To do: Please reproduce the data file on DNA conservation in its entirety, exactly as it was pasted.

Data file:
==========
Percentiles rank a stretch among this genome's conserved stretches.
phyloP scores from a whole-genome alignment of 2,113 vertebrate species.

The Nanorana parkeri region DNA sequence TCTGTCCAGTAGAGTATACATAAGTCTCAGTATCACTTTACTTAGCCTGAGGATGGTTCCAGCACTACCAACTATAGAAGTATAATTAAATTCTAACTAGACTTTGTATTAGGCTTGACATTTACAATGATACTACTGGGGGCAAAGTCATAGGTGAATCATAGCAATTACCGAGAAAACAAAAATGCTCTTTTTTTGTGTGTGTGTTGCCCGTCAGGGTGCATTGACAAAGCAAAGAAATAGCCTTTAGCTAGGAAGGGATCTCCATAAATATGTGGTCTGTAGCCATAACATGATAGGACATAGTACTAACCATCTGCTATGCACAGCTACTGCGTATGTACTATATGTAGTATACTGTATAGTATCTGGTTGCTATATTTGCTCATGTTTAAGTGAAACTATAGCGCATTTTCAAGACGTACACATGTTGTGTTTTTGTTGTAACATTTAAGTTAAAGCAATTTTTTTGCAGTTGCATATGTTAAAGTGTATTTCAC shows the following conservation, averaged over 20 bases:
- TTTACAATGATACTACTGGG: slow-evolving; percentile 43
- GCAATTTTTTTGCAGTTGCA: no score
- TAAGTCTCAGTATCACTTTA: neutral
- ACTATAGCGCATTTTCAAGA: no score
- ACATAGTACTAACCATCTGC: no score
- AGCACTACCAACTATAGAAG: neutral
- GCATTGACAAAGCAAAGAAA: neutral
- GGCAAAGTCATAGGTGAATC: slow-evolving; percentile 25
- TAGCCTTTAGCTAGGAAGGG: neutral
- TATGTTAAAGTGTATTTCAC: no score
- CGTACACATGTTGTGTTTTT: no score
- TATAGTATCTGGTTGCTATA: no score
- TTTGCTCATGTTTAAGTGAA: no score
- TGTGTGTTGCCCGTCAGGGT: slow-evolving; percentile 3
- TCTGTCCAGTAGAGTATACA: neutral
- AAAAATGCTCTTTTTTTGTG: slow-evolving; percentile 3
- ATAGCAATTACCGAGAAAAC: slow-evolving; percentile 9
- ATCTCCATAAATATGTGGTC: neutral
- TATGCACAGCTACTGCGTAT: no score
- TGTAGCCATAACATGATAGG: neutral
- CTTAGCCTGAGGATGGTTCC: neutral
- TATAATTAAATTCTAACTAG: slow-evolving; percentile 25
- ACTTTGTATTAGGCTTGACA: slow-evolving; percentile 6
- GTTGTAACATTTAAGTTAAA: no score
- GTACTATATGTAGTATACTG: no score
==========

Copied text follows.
Percentiles rank a stretch among this genome's conserved stretches.
phyloP scores from a whole-genome alignment of 2,113 vertebrate species.

The Nanorana parkeri region DNA sequence TCTGTCCAGTAGAGTATACATAAGTCTCAGTATCACTTTACTTAGCCTGAGGATGGTTCCAGCACTACCAACTATAGAAGTATAATTAAATTCTAACTAGACTTTGTATTAGGCTTGACATTTACAATGATACTACTGGGGGCAAAGTCATAGGTGAATCATAGCAATTACCGAGAAAACAAAAATGCTCTTTTTTTGTGTGTGTGTTGCCCGTCAGGGTGCATTGACAAAGCAAAGAAATAGCCTTTAGCTAGGAAGGGATCTCCATAAATATGTGGTCTGTAGCCATAACATGATAGGACATAGTACTAACCATCTGCTATGCACAGCTACTGCGTATGTACTATATGTAGTATACTGTATAGTATCTGGTTGCTATATTTGCTCATGTTTAAGTGAAACTATAGCGCATTTTCAAGACGTACACATGTTGTGTTTTTGTTGTAACATTTAAGTTAAAGCAATTTTTTTGCAGTTGCATATGTTAAAGTGTATTTCAC shows the following conservation, averaged over 20 bases:
- TTTACAATGATACTACTGGG: slow-evolving; percentile 43
- GCAATTTTTTTGCAGTTGCA: no score
- TAAGTCTCAGTATCACTTTA: neutral
- ACTATAGCGCATTTTCAAGA: no score
- ACATAGTACTAACCATCTGC: no score
- AGCACTACCAACTATAGAAG: neutral
- GCATTGACAAAGCAAAGAAA: neutral
- GGCAAAGTCATAGGTGAATC: slow-evolving; percentile 25
- TAGCCTTTAGCTAGGAAGGG: neutral
- TATGTTAAAGTGTATTTCAC: no score
- CGTACACATGTTGTGTTTTT: no score
- TATAGTATCTGGTTGCTATA: no score
- TTTGCTCATGTTTAAGTGAA: no score
- TGTGTGTTGCCCGTCAGGGT: slow-evolving; percentile 3
- TCTGTCCAGTAGAGTATACA: neutral
- AAAAATGCTCTTTTTTTGTG: slow-evolving; percentile 3
- ATAGCAATTACCGAGAAAAC: slow-evolving; percentile 9
- ATCTCCATAAATATGTGGTC: neutral
- TATGCACAGCTACTGCGTAT: no score
- TGTAGCCATAACATGATAGG: neutral
- CTTAGCCTGAGGATGGTTCC: neutral
- TATAATTAAATTCTAACTAG: slow-evolving; percentile 25
- ACTTTGTATTAGGCTTGACA: slow-evolving; percentile 6
- GTTGTAACATTTAAGTTAAA: no score
- GTACTATATGTAGTATACTG: no score